Osteoporosis causes bones to become weak and brittle — so brittle that a fall or even mild stresses such as bending over or coughing can cause a fracture. Osteoporosis-related fractures most commonly occur in the hip, wrist or spine. Bone is living tissue that is constantly being broken down and replaced.
Osteoporosis is the major cause of fractures in postmenopausal women and in older men. Fractures can occur in any bone but happen most often in bones of the hip, vertebrae in the spine, and wrist.
Osteoporosis is generally considered to be a disease of the elderly, yet it may present in a bowel disease patient of any age. Osteoporosis may also be the initial sign of bowel disease in otherwise asymptomatic patients, who then may be referred to a gastroenterologist for further evaluation and management.
However, some signs and symptoms, such as receding gums, weaker grip strength, and more brittle fingernails may be early warning signs. A loss of height, a stooped posture, back or neck pain, and bone fractures are often the most common symptoms of later-stage osteoporosis.
The fourth stage of osteopenia and osteoporosis
Without any intervention, osteoporosis can progress to stage four. During this stage the effects of significant bone loss become visible. Softening of the bones and accumulated fragility fractures, especially in the spine, results in deformity.
The bones that make up your spine (vertebrae) can weaken to the point that they crumple and collapse, which may result in back pain, lost height and a hunched posture. Bone fractures, particularly in the spine or hip, are the most serious complications of osteoporosis.
This excess risk is more pronounced in the first few years on treatment. The average life expectancy of osteoporosis patients is in excess of 15 years in women younger than 75 years and in men younger than 60 years, highlighting the importance of developing tools for long-term management.
If you have osteoporosis, don't do the following types of exercises: High-impact exercises. Activities such as jumping, running or jogging can lead to fractures in weakened bones. Avoid jerky, rapid movements in general.
Severe (established) osteoporosis is defined as having a bone density that is more than 2.5 SD below the young adult mean with one or more past fractures due to osteoporosis.
Osteoporosis is a bone disease that causes your bones to be weak and more likely to break. Organs affected by osteoporosis include the ovaries and thyroid gland.
In serious cases of spinal osteoporosis, the nervous system is affected and you may experience numbness, tingling, or weakness. If you have severe kyphosis, you may also experience difficulty walking and problems with balance, which means you are at increased risk of falling and breaking other bones, such as the hips.
Osteoporotic bone breaks are most likely to occur in the hip, spine or wrist, but other bones can break too. In addition to causing permanent pain, osteoporosis causes some patients to lose height. When osteoporosis affects vertebrae, or the bones of the spine, it often leads to a stooped or hunched posture.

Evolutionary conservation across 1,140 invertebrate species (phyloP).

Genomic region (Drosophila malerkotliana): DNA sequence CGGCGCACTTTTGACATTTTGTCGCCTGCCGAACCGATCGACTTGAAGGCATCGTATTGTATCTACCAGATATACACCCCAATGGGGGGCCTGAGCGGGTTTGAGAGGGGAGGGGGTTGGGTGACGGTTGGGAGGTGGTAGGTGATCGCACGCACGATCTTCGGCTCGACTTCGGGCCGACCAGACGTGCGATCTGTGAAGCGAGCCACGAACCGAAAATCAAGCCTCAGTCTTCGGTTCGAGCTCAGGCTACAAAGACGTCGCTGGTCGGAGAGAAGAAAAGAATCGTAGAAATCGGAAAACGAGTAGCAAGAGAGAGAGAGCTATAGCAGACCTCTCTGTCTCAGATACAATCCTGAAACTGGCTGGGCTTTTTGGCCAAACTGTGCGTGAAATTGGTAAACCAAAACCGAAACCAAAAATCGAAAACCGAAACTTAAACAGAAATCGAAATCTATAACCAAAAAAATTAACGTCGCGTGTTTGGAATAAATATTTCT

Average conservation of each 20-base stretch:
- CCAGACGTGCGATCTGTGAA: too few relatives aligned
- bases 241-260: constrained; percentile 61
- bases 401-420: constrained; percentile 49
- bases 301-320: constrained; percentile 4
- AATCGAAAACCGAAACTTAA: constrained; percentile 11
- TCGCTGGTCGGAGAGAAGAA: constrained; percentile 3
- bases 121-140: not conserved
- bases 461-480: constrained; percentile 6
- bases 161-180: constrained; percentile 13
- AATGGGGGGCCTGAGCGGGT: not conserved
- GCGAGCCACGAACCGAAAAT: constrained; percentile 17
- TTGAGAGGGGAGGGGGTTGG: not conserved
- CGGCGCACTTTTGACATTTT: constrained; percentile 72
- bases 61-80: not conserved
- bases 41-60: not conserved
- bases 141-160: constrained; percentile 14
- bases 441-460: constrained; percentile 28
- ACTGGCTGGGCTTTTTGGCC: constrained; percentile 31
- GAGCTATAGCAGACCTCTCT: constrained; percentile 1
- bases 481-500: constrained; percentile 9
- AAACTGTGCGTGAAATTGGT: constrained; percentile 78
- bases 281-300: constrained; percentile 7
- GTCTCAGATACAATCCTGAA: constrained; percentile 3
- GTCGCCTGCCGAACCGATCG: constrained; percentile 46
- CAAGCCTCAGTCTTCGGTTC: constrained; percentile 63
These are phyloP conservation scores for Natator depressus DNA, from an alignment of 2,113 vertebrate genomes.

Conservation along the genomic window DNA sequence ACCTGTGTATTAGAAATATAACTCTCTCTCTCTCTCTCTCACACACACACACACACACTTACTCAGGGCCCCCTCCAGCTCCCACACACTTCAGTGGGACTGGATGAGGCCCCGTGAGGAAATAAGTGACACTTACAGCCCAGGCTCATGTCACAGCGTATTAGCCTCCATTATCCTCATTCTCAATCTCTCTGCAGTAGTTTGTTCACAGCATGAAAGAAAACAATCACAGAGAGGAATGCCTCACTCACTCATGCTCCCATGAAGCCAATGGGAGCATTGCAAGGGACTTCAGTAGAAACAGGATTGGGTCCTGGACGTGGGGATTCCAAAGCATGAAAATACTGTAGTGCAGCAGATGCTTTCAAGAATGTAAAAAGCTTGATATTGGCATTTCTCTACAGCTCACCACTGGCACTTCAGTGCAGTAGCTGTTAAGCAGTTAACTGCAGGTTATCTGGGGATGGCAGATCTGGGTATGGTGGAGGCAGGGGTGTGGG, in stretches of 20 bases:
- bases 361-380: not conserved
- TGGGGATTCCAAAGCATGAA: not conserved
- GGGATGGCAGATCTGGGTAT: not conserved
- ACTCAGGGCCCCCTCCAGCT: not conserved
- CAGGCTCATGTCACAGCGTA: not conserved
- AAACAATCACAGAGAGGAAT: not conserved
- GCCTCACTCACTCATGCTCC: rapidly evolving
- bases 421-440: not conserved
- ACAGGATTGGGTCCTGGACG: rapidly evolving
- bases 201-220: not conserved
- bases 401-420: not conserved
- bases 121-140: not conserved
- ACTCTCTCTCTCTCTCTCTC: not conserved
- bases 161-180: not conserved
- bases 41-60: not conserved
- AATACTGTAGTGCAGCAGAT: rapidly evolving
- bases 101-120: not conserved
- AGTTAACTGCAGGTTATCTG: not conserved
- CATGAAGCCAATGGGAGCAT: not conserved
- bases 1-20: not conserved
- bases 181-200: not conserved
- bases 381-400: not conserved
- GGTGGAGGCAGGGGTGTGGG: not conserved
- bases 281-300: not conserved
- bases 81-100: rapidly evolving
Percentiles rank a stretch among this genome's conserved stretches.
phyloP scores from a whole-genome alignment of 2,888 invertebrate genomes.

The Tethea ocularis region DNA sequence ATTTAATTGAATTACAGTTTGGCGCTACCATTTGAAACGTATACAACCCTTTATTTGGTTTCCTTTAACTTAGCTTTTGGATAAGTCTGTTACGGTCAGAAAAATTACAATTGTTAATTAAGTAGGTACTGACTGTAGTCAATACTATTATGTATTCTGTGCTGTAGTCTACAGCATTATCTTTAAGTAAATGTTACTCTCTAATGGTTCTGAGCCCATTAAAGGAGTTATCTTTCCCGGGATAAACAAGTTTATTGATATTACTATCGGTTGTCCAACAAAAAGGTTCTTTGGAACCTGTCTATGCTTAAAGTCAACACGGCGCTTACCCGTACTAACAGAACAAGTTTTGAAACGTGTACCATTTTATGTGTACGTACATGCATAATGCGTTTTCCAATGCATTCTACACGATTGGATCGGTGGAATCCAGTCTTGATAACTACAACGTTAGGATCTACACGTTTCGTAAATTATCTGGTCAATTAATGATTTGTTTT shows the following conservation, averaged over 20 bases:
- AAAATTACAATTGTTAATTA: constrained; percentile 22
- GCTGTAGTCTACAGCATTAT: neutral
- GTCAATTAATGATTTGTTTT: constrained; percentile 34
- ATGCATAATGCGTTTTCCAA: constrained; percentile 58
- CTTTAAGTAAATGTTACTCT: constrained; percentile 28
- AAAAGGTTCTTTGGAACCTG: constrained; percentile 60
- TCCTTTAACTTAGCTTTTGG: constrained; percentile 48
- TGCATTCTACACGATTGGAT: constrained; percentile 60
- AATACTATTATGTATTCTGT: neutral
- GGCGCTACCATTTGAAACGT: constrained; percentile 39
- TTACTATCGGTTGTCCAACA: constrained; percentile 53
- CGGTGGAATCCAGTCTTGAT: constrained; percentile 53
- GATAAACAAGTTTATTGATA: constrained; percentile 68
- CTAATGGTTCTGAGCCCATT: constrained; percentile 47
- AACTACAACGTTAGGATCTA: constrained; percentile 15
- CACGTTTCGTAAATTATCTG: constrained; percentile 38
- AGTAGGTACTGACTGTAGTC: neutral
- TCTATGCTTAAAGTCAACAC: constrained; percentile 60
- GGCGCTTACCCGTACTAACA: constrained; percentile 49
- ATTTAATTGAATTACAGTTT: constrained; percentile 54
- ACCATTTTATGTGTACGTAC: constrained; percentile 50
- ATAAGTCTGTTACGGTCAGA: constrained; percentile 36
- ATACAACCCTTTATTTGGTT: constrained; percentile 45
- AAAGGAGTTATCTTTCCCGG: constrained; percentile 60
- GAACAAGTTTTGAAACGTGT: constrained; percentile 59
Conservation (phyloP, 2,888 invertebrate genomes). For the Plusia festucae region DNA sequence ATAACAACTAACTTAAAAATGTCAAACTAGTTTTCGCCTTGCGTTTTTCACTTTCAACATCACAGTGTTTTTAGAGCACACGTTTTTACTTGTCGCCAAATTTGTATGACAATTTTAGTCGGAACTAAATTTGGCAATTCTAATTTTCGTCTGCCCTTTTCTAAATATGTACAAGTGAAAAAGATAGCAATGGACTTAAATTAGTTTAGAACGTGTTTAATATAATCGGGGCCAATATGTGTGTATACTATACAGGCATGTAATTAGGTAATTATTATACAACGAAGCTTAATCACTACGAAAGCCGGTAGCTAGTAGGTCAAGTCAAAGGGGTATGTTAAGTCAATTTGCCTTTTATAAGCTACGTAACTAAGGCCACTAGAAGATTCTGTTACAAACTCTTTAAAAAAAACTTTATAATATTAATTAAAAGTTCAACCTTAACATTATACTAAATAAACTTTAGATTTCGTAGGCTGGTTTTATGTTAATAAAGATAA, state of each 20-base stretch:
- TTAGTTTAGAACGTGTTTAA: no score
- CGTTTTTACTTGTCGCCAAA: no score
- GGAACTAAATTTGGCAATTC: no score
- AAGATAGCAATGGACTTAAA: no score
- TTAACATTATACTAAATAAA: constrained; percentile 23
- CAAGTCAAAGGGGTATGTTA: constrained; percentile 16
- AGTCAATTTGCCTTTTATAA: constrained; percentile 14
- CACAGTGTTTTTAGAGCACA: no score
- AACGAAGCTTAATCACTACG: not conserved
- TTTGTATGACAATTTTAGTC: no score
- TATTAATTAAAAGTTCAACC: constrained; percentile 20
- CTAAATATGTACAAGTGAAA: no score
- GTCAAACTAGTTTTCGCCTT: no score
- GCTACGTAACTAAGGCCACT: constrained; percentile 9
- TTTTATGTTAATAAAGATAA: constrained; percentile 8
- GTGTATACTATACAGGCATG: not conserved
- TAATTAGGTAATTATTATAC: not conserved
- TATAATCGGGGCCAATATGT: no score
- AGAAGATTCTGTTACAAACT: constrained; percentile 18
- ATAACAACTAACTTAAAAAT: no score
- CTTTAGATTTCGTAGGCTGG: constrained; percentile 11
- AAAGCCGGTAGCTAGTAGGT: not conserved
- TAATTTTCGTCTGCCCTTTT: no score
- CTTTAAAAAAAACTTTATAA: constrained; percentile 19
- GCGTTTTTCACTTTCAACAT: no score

Following a fracture, bones tend to heal within six to eight weeks but pain and other physical problems, such as pain and tiredness or fatigue, may continue. Here, the people we interviewed talk about what it is like to live with pain, what triggers it and what they do to help ease the pain.
Leg – As the bones weaken, they may bend — causing you to become bowlegged. Enlarged and misshapen bones in your legs can put extra stress on nearby joints, which may cause osteoarthritis in your knee or hip.
You can prevent bone loss with regular exercise, such as walking. If you have osteoporosis or fragile bones, regular brisk walking can help to keep your bones strong and reduce the risk of a fracture in the future.
Natural treatment of osteoporosis can include exercise, dietary changes, quitting smoking, and lowering alcohol caffeine intake. Supplementation of vitamin D and exposure to sunlight can also improve bone health. Such lifestyle changes may reduce the risk of osteoporosis and promote bone health and overall good health.
Weight-bearing exercises, such as walking, jogging, and climbing stairs, can help you build strong bones and slow bone loss.
Eating foods that have a lot of salt (sodium) causes your body to lose calcium and can lead to bone loss. Try to limit the amount of processed foods, canned foods and salt added to the foods you eat each day. To learn if a food is high in sodium, look at the Nutrition Facts label.
The short answer is no, osteoporosis cannot be completely reversed and is not considered curable, but there are a number of health and lifestyle adjustments you can make to improve bone loss. Your provider may also prescribe you medications to help rebuild and slow down bone loss.
Vitamin D supplementation may decrease bone turnover and increase bone mineral density. Several randomized placebo-controlled trials with vitamin D and calcium showed a significant decrease in fracture incidence. However, very high doses of vitamin D once per year may have adverse effects.
Women younger than 75 years and men under 60 years can expect to live at least 15 more years after beginning treatment for osteoporosis, according to a new observational study.
Osteoporosis can be serious. Fractures can alter or threaten your life. A significant number of people have osteoporosis and have hip fractures die within one year of the fracture.